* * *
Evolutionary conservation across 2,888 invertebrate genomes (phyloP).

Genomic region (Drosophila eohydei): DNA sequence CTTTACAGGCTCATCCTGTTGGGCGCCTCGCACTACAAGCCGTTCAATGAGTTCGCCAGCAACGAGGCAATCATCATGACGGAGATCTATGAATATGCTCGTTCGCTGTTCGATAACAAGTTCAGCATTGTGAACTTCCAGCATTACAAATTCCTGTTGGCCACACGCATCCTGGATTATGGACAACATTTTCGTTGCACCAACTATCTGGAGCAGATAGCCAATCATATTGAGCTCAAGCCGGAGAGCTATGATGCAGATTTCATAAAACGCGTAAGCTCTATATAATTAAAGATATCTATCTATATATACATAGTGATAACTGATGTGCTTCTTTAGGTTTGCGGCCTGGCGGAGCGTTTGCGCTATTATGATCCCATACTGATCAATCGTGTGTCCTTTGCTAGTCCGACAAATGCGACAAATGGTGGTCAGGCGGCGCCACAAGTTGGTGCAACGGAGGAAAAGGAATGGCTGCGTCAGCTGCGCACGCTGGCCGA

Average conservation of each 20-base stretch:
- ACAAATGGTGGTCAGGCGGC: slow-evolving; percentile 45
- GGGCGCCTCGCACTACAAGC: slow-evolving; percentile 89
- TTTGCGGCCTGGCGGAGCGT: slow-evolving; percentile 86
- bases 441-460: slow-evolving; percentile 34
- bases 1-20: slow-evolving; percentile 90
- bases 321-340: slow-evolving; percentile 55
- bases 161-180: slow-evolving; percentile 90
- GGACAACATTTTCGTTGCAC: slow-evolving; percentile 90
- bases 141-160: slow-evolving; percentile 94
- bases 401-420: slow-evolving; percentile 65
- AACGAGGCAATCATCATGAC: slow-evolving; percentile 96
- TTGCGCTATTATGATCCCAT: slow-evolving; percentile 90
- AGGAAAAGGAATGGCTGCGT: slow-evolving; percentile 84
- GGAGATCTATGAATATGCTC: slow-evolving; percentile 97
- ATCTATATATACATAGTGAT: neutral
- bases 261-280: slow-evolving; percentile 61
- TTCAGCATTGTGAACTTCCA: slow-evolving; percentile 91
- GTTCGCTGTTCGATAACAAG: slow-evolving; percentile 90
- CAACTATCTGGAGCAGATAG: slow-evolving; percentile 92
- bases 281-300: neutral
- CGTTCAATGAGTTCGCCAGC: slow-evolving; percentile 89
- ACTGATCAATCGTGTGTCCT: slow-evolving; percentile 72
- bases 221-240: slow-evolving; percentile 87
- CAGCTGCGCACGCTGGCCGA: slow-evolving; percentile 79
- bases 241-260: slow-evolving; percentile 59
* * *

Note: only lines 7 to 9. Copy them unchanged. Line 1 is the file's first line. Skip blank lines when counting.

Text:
- bases 441-460: slow-evolving; percentile 34
- bases 1-20: slow-evolving; percentile 90
- bases 321-340: slow-evolving; percentile 55